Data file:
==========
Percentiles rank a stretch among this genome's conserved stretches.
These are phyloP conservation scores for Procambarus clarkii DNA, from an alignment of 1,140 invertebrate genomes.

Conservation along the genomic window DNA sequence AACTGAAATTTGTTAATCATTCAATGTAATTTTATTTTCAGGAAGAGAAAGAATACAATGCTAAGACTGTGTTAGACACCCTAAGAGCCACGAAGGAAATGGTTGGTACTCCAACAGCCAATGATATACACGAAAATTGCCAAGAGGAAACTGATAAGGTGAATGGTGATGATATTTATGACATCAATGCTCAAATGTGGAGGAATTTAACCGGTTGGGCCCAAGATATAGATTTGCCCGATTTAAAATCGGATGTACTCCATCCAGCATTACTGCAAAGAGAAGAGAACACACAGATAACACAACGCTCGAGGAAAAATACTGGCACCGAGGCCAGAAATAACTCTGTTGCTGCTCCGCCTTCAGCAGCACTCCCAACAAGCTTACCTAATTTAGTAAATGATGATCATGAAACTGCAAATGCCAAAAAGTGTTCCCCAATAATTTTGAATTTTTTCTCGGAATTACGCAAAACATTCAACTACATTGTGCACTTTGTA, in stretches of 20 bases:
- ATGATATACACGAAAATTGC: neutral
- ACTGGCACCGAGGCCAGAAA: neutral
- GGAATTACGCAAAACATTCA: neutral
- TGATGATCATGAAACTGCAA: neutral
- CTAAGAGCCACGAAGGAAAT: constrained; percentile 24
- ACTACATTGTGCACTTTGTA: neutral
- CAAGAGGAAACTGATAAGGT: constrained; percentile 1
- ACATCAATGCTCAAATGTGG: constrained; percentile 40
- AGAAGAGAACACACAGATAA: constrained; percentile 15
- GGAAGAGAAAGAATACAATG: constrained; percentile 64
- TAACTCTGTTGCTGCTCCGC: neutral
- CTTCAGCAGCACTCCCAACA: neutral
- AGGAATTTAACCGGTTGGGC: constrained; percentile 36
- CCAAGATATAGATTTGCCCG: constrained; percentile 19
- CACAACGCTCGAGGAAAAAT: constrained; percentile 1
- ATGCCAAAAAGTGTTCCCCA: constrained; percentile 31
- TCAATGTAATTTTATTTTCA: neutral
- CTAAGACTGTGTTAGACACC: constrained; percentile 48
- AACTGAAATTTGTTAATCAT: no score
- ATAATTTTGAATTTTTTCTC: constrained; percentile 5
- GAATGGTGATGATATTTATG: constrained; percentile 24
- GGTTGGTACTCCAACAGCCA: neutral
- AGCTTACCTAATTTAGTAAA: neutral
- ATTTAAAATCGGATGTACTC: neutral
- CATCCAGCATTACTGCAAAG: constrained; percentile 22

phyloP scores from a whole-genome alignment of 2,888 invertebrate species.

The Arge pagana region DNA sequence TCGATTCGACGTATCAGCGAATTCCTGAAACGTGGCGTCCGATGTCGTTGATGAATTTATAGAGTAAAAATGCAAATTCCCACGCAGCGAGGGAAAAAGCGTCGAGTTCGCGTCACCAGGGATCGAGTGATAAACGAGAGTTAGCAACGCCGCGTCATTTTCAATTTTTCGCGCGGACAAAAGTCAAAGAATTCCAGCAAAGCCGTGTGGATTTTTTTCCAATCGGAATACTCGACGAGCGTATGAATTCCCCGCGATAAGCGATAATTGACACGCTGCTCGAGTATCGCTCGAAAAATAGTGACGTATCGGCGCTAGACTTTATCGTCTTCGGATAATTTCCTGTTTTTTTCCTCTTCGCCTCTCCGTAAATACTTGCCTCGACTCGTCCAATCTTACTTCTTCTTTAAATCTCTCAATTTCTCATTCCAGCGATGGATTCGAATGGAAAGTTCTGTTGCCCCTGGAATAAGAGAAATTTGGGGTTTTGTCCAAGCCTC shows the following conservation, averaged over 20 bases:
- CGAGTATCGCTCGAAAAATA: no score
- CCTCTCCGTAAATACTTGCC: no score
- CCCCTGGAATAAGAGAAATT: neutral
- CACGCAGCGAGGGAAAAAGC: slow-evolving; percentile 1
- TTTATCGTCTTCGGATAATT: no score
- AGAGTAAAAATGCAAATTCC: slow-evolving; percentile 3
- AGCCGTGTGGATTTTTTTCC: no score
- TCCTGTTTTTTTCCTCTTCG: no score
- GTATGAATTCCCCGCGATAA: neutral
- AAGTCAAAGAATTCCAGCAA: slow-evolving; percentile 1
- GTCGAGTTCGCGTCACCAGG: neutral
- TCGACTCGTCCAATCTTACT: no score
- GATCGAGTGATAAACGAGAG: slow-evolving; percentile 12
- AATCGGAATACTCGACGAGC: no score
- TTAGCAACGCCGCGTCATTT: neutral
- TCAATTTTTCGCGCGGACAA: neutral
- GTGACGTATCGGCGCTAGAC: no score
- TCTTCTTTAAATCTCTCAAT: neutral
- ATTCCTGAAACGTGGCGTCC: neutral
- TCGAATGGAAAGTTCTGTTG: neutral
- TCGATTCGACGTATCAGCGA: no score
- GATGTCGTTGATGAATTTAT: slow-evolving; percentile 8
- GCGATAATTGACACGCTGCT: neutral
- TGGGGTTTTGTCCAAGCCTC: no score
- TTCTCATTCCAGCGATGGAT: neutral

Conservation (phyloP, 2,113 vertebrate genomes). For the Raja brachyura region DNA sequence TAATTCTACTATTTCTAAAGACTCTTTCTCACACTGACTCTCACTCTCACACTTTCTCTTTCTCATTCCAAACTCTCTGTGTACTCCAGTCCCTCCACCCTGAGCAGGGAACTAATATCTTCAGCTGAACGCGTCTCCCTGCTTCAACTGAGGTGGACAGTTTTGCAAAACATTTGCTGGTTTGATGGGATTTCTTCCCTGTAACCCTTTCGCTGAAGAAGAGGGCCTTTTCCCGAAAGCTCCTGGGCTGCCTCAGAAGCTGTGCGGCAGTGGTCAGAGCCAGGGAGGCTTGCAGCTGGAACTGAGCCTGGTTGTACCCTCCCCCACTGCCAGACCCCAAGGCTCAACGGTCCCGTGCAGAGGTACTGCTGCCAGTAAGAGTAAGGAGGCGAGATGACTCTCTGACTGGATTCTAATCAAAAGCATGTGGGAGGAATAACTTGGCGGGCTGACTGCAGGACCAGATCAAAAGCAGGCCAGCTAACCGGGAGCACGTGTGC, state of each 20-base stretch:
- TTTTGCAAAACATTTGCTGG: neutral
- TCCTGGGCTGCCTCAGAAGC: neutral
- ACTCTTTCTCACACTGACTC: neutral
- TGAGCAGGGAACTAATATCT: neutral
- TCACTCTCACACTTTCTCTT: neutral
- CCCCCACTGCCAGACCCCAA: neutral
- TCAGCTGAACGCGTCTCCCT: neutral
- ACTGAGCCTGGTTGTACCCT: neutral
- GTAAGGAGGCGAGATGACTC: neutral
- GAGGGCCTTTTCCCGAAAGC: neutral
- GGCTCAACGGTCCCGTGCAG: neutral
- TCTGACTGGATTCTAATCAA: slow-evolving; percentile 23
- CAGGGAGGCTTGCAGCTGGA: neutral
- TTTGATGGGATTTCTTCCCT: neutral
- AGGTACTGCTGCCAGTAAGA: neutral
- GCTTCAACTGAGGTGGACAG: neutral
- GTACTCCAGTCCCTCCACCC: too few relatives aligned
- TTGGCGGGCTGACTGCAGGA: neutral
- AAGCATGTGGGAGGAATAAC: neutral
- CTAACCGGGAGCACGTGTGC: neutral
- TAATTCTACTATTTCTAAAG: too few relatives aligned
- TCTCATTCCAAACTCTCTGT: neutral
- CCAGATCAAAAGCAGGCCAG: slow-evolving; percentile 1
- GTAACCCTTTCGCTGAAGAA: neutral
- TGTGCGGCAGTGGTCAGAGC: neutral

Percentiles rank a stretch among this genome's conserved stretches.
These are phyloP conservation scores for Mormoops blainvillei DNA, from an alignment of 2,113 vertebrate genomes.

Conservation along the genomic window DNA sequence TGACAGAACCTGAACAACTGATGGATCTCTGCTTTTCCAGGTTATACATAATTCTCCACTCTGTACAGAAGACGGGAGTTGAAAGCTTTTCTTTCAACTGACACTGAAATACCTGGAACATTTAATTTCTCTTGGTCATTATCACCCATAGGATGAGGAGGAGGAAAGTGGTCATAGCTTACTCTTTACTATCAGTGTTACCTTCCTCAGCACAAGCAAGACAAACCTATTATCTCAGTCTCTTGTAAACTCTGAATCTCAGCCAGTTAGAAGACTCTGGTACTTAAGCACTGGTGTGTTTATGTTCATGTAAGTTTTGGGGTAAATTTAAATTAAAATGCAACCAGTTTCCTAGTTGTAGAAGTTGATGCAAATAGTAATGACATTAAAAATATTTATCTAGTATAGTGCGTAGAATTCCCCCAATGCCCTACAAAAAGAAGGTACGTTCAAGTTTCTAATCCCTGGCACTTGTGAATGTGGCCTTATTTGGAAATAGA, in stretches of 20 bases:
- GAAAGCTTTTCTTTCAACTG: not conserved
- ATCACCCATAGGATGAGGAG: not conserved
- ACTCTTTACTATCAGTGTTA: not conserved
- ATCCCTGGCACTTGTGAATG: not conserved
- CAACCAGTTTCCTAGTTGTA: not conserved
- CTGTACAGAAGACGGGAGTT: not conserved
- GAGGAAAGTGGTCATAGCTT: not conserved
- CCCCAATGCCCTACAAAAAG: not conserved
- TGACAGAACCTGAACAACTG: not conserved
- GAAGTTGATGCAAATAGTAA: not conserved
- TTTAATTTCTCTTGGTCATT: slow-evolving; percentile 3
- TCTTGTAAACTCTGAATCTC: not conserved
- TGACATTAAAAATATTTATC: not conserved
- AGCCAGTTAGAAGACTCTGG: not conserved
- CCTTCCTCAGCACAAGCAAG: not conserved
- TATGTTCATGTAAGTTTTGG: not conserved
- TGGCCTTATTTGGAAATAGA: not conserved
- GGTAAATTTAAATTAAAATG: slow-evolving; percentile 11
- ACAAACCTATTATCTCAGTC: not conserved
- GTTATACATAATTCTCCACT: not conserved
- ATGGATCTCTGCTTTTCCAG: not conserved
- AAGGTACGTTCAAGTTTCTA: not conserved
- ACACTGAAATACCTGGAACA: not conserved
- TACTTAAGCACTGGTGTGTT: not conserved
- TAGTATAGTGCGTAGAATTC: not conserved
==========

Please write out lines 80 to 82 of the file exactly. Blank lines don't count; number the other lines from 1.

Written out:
- GTAACCCTTTCGCTGAAGAA: neutral
- TGTGCGGCAGTGGTCAGAGC: neutral

Percentiles rank a stretch among this genome's conserved stretches.